Dominion Bond Rating Service has developed a new model, based on historical data of repeat house sales, that estimates a particular property's propensity to lose or gain value, with implications for credit analysis.
Senior Vice President Susan Kulakowski, who devised the model, explained that, "it gives us a reasonable approach for figuring out how much one could lose, so we can set credit enhancements more accurately, to protect investors."
Kulakowski uses nationwide data supplied by Fiserv CSW that includes census, state, country, metropolitan statistical area (communities with high economic and social integration) and ZIP code information. Where sufficient data is available, in large enough markets, Fiserv CSW assembles it into three indices, broken into the least, middle and most expensive tiers.
"We construct indices based on repeat sales, using two or more sale prices for each property," said Fiserv CSW Chief Economist David Stiff. "We then look at all the pairs of prices that span a particular time period and calculate the average change."
The results are superior to median prices and incorporate less "noise" because they are not subject to the volatility produced when sales rise or fall among different house types.
Kulakowski then applies the index results in a formula that determines the magnitude of credit risk according to the property price tier. She focuses on anything either 85% below, or 175% above, a "typical" value, assuming those properties at either end of the spectrum are most likely to suffer defaults. Why? At the cheaper end, upkeep is more expensive for owners at the margin. At the higher end, homes may be more illiquid.
"Will buyers want to pay the extra for that view, or the wine cellar?" Kulakowski asked.
Since RMBS pools are separated by ZIP code, Kulakowski can match the ZIP codes to any available indices for MSAs or counties and measure the relative expense of the securitized property against its MSA or county. Finally, she adjusts a penalty to reflect additional credit enhancement requirements for those properties at the cheap or expensive extremes. "There is always a data lag, but at least the model tells us how easy it will be to liquidate," Kulakowski said. As prices move, the model adjusts.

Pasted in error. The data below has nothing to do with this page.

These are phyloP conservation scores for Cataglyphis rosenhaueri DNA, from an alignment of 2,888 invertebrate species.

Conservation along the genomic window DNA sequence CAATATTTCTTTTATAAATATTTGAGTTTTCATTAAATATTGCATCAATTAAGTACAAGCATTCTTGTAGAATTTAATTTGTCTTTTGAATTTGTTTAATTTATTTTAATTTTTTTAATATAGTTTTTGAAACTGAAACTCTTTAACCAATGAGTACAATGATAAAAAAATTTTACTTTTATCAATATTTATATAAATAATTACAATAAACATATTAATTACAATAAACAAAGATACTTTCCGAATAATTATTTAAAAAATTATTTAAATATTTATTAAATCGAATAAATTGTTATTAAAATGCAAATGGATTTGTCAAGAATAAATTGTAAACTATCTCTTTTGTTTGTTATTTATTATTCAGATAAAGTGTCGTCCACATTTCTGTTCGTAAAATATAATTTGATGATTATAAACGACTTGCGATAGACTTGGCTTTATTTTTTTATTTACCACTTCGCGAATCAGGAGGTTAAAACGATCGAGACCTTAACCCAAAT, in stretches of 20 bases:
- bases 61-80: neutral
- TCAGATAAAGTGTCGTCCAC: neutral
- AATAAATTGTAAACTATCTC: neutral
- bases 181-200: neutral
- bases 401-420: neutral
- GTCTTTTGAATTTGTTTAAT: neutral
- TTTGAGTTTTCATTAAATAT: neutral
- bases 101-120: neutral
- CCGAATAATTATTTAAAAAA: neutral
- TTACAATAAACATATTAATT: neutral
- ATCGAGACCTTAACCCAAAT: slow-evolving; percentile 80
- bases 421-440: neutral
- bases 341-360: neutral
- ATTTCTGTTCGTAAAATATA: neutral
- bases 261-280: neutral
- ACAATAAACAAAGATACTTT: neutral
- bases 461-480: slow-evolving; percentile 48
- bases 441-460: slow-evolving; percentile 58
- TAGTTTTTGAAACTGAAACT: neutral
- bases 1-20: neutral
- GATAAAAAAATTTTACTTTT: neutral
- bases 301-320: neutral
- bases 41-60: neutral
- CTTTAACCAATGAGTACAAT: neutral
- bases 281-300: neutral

"We are forecasting actual declines in the second half of 2006 in all the overvalued markets, including California, Florida, New York, Boston and Washington D.C.," Fiserv's Stiff said.
He added that inventories of unsold homes have already jumped, an event that often precedes price declines by six to nine months and provides evidence that a downturn is starting.
Specific markets may represent even more risk, Stiff warned. In Detroit, home appreciation has only run at 2% over the past six years. In a weak local economy there, with potential layoffs, "we would expect to see more frequent and more severe defaults," Stiff said.
When prices increase slowly, homeowners possess less cushion of net equity to encourage them not to default.
While Stiff expects a price correction in the near future, he does not believe it will be as bad as the previous downturn, which coincided with a recession. The rest of the economy appears to be growing, which puts a floor under housing price declines.
Celia Chen, director of housing economics at Moody's/Economy.com, also predicts a possible slowdown by the end of 2006.
"It isn't showing up yet, but [it] may ... within the next 12 months ...," she said.
Chen forecasted that areas such as Los Angeles could drop 2% in 2007, taking a couple of years to unwind. Florida could fall 2% and Las Vegas about 3% in 2008.
Another important factor to consider is the mortgage industry has flooded the market with affordability products like interest-only loans, which could introduce interest rate and payment uncertainty. Chen does not take that variable into account in her forecasts yet, "since we have so little data."
As long as owners see stability in home prices, they can usually refinance to protect themselves. If however, they could not keep up, an increase in defaults would ensue, compounding a slowdown.
As prices move, the DBRS model will reflect the changes, albeit modestly. The wholesale aggregate data it is working with tends to be smoother than individual points. If values are depreciating at a rapid rate, "I probably wouldn't be able to update the model quickly enough," Kulakowski said.
A $1million property would still have its 40% penalty when it might deserve a 50% penalty.
What she can provide though, is a more granular level of information that helps to refine credit assessments. Without the additional knowledge, enhancement levels would need to be higher, as analysts would tend to overestimate losses, to create a buffer of protection. The ability to dig down to the country and MSA levels sharpens the focus.
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